Prostate Cancer FAQs
Reviewed by John P. Cunha, DO, FACOEP
- What is prostate cancer?
- What are the risk factors for developing prostate cancer?
- What are common signs and symptoms of prostate cancer?
- How is prostate cancer diagnosed?
- What percentage of prostate cancer diagnoses are made early?
- True or false: Doctors recommend regular PSA testing for prostate cancer.
- How is prostate cancer treated?
- Survival rates for those diagnosed with prostate cancer have improved. True or false?
- Prostate cancer is the most common cancer in men. True or false?
- Improve your Health I.Q. on Prostate Cancer
- Prostate Cancer Related Slideshows
- Prostate Cancer Related Image Collections
Q:What is prostate cancer?
A:The prostate gland is a walnut-sized gland that is part of the male reproductive system. It is located below the bladder and in front of the rectum and it makes some of the fluid that is part of semen. Prostate cancer occurs when cells grow out of control in the prostate gland.
Q:What are the risk factors for developing prostate cancer?
A:The primary risk factor for prostate cancer is age over 65 years.
About 60% of all cases of prostate cancer are diagnosed in men 65 and older, and the average age of diagnosis is 66. Other risk factors for prostate cancer include ethnicity (African-American men and Caribbean men are diagnosed more often than men of other races), family history, and certain genes. Smoking does not increase one's risk of getting prostate cancer, but some studies have found that it may increase the chances of dying from prostate cancer.
Q:What are common signs and symptoms of prostate cancer?
A:Many men may have no symptoms of prostate cancer, which is why screening is important. If there are symptoms, they may include:
Many men may have no symptoms of prostate cancer, which is why screening is important. If there are symptoms, they may include:
- Urinary frequency or urgency
- Painful urination
- Weak or interrupted urination
- Difficulty starting urination or holding back urination
- Trouble having an erection
- Painful ejaculation
- Decreased ejaculate amounts
- Blood in the urine or semen
Q:How is prostate cancer diagnosed?
A:Prostate cancer is diagnosed with both a blood test and a physical examination.
The prostate-specific antigen (PSA) test measures PSA levels in the blood. PSA is a protein produced by the prostate and high levels in the blood may indicate prostate cancer. Part of the physical exam involves a digital rectal examination (DRE), in which a doctor inserts a finger into the rectum to feel the prostate gland. If the doctor detects a lump, that may indicate prostate cancer. If either the PSA test or the DRE is abnormal, a biopsy may be ordered to confirm a diagnosis.
Q:What percentage of prostate cancer diagnoses are made early?
A:Due to the widespread implementation of PSA screening in the United States, more than 90% of all cases of prostate cancer are diagnosed early.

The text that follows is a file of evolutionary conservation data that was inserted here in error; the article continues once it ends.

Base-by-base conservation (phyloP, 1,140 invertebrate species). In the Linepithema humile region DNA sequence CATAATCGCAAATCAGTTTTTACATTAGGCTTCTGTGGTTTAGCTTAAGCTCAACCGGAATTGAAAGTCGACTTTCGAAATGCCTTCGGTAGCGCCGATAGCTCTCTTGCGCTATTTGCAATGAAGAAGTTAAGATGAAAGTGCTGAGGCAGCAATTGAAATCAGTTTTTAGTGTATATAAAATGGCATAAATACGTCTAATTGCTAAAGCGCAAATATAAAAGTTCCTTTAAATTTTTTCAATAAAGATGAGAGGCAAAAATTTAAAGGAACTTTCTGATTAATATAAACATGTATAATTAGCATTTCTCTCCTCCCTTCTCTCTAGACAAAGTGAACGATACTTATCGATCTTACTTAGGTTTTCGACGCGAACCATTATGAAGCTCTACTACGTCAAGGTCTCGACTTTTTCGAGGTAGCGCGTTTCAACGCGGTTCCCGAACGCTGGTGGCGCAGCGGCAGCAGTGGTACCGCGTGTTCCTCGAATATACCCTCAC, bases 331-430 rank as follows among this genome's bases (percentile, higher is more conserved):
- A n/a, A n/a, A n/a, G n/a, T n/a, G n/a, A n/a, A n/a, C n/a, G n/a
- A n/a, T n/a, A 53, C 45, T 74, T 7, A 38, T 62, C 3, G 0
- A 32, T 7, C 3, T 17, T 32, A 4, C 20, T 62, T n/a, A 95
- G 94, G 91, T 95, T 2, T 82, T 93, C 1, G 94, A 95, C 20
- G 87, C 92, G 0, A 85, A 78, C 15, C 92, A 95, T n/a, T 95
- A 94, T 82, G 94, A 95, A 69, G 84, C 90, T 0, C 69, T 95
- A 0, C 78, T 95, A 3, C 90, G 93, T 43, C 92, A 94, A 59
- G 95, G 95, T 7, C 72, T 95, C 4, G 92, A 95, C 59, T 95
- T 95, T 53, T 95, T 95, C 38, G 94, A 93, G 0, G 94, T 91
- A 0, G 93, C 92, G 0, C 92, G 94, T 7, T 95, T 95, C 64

Q:True or false: Doctors recommend regular PSA testing for prostate cancer.
While PSA tests help diagnose prostate cancer by measuring prostate-specific antigen levels in the blood, routine screenings are often not recommended as false-positives can occur.
American Cancer Society Guidelines recommend men talk to their doctors about PSA screening at the following ages:
- Age 50 for men at average risk who are expected to live at least 10 more years
- Age 45 for men who have risk factors for developing prostate cancer
- Age 40 for men at very high risk (men with more than one first-degree relative who had prostate cancer at an early age)
Q:How is prostate cancer treated?
A:Treatment for prostate cancer depends on the stage of the cancer.
- Stage 1: Cancer is localized to the prostate and men have no symptoms. “Active surveillance” is recommended in which the cancer is monitored closely and treatment is only started once changes are observed.
- Stage 2: Cancer is localized to the prostate but is larger and PSA scores are higher. Active surveillance, removal of the prostate and surrounding tissue (radical prostatectomy), and radiation therapy are treatment options.
- Stage 3: Cancer has grown outside the prostate but has not spread. Treatment for this stage may include radiation therapy, hormone therapy, or radical prostatectomy followed by radiation therapy.
- Stage 4: Cancer has spread to nearby tissues or lymph nodes. Most stage 4 cancers are not curable, but may be treatable, with all the methods for other stages. Medications and clinical trials may also be recommended.
Q:Survival rates for those diagnosed with prostate cancer have improved. True or false?
Prostate cancer survival rates have improved over the years. Today, there are an estimated 24 deaths per 100,000 diagnosed cases, down from 39 deaths per 100,000 patients in the years 1991-1994.
Q:Prostate cancer is the most common cancer in men. True or false?
Skin cancer is the most common cancer in men. Prostate cancer is the second-most common cancer, and the third leading cause of cancer deaths in men.
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